Bleeding Black

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By Andris Pone – President, Coin Branding

The Montreal Canadiens are off to an eye-popping start – one of the best in NHL history.  Having won 13 of their first 17 games, they are on pace to win 62 matches, which would tie them with the 1996 Detroit Red Wings for the most wins ever in a single season.

It’s an almost unheard-of winning percentage of 76%.

But for one sports team in the world, these results are nothing but mediocre.  That team is the deeply legendary national rugby team of New Zealand, the All Blacks, who’ve won 75% of their games.

That’s not just for this year, or last year.  It’s for the past 100 years.

How do they do it?  James Kerr is the author of Legacy:  What the All Blacks Can Teach Us About the Business of Life.  Kerr spent 10 weeks inside the All Blacks organization in 2010, and his short answer is straightforward: culture.  What we call brand.

Kerr argues that the essence of the All Blacks’ culture comes down to just five elements.  What we call a brand foundation:

1. Sweep the Sheds
In the literal sense, this expression refers to the fact that the most celebrated rugby players in the world actually spend time tidying up their locker room after a match.  But the point of the exercise is not for these elite athletes to have a shiny dressing room.  Rather, it is for them to practice humility in all they do.  The All Blacks believe that to maintain their phenomenal dominance, they must remain humble.

Even more remark-ably, the All Blacks invite the opposition into their dressing room for beers and conversation after every match – win (usually), lose or draw.  This uncommon camaraderie is one way the All Blacks recognize they share a special bond with their opponents – whom, in striving for greatness, are making sacrifices similar to their own.

Exactly how deep is the humility on your team?

2. Follow the Spearhead
In Maori, the spearhead symbolizes whanau, or extended family.  In order for a spearhead to be effective, its three tips must all be going in the same direction.  So those with poor attitudes need not apply.  Either you are with program, or you are not on the team.  Kerr says that some of New Zealand’s most promising players have never had the privilege of wearing the black jersey – purely because they would be detrimental to the whanau.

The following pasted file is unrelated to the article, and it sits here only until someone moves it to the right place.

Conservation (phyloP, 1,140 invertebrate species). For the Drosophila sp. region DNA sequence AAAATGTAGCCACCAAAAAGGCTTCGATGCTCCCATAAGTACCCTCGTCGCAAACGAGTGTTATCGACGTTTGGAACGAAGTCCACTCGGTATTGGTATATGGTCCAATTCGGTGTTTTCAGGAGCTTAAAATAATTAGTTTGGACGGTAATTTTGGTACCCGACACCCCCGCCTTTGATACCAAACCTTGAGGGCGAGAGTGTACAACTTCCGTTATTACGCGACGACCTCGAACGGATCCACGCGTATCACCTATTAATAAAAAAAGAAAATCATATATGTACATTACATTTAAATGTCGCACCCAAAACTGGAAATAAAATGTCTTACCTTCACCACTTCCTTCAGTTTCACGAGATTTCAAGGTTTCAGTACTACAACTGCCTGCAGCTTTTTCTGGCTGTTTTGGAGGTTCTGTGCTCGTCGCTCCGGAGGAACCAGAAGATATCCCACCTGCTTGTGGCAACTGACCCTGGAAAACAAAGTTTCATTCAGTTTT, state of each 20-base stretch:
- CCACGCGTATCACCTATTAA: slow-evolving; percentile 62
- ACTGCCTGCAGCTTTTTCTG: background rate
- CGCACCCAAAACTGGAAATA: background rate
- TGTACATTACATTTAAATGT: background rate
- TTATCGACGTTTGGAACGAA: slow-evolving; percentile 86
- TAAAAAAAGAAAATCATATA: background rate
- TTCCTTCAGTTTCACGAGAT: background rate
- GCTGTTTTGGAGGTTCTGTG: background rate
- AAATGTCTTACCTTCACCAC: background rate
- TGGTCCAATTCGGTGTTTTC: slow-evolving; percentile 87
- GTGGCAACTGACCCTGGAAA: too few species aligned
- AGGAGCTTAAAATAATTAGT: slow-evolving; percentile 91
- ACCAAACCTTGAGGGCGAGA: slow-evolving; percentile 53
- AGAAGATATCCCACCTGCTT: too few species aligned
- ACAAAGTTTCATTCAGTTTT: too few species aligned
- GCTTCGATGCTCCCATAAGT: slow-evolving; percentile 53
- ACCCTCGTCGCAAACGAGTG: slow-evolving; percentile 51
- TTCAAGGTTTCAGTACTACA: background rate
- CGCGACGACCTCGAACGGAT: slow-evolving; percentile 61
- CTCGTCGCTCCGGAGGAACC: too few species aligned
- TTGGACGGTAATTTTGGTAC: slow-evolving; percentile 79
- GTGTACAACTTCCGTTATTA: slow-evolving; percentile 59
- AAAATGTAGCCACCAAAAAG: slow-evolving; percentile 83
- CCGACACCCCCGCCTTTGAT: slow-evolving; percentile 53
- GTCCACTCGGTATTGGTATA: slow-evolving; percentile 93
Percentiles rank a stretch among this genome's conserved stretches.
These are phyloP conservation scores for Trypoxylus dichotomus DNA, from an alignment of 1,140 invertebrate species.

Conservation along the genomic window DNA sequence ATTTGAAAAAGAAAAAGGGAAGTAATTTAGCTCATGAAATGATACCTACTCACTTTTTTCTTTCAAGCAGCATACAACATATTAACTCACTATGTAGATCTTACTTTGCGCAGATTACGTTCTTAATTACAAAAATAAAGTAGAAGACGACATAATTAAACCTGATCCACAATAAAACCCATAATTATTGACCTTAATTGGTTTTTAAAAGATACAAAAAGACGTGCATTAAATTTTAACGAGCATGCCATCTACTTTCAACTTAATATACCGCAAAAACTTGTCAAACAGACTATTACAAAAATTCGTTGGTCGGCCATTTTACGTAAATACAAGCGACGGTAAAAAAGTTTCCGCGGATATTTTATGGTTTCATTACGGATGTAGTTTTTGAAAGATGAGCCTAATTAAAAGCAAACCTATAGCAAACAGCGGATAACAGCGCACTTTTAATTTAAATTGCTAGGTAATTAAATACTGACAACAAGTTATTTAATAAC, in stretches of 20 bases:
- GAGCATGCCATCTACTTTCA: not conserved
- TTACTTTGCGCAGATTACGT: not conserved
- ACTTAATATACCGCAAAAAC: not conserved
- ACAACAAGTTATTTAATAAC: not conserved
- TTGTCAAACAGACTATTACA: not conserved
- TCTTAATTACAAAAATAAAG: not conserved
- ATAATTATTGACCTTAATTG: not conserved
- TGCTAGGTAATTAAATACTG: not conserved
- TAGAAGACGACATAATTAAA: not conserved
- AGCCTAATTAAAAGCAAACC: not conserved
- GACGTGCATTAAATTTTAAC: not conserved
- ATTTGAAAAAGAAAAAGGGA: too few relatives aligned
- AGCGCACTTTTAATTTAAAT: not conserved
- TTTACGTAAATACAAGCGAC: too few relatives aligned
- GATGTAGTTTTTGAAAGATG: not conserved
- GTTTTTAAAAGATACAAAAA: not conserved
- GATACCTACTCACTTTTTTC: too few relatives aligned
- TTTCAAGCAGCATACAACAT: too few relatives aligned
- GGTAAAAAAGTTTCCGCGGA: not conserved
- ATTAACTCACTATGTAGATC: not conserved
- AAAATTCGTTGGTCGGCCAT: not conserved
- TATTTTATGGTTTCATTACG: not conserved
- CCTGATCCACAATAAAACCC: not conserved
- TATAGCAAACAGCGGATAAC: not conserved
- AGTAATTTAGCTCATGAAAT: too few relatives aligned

How often, and for how long, have you tolerated players who aren’t the right fit?

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The All Blacks perform the Maori Haka before each match

3. Champions Do Extra
This element is all about continuous improvement.  It is not about making quantum leaps, but about very long-term focus on making incremental improvements in all areas of life.  And in a game like rubgy, as Kerr points out, in all likelihood it will involve literally spilling blood for your team.

How many of your players always go the extra mile?

4. Keep a Blue Head
After a sub-optimal showing at the 2003 World Cup, the All Blacks confronted the possibility they were choking under pressure.  Through consultations with a forensic psychiatrist, they articulated a Red Head as a panicked and therefore ineffective mindset.  A Blue Head, on the other hand, is a highly focused, grounded state in which optimal effectiveness is achieved.

All Blacks players use triggers to recognize when they are in a Red state and to then switch over to Blue – something as simple as stomping one’s feet on the sidelines or staring off into the far distance.  In winning their most recent World Cup just two weeks ago, seasoned observers witnessed, in the face of an Australian comeback and with the All Blacks down a player, the remaining New Zealand players all switching their approach to Blue at the same time.

How much of your time is spent running around Red?

5. Leave the Jersey In A Better Place
The All Blacks don’t just play for themselves.  Their purpose is much larger than that.  They play for every player that’s ever worn the jersey – and for every player that will wear it in the future.  And they fully recognize and embrace their pivotal place in the national culture and in particular, their crucial position as role models for New Zealand’s children.

From the book:
“A values-based, purpose-driven culture is a foundation of the All Blacks’ approach and sustained success…In fact, in answer to the question, ‘What is the All Blacks’ competitive advantage?’, key is their ability to manage their culture and central narrative by attaching the players’ personal meanings to a higher purpose.  It is the identity of the team that matters – not so much what the All Blacks do, but who they are, what they stand for, and why they exist.”

So:  what’s your foundation?  And how well is it setting you up for victory?

***Update November 18, 2015:  RIP Jonah Lomu.

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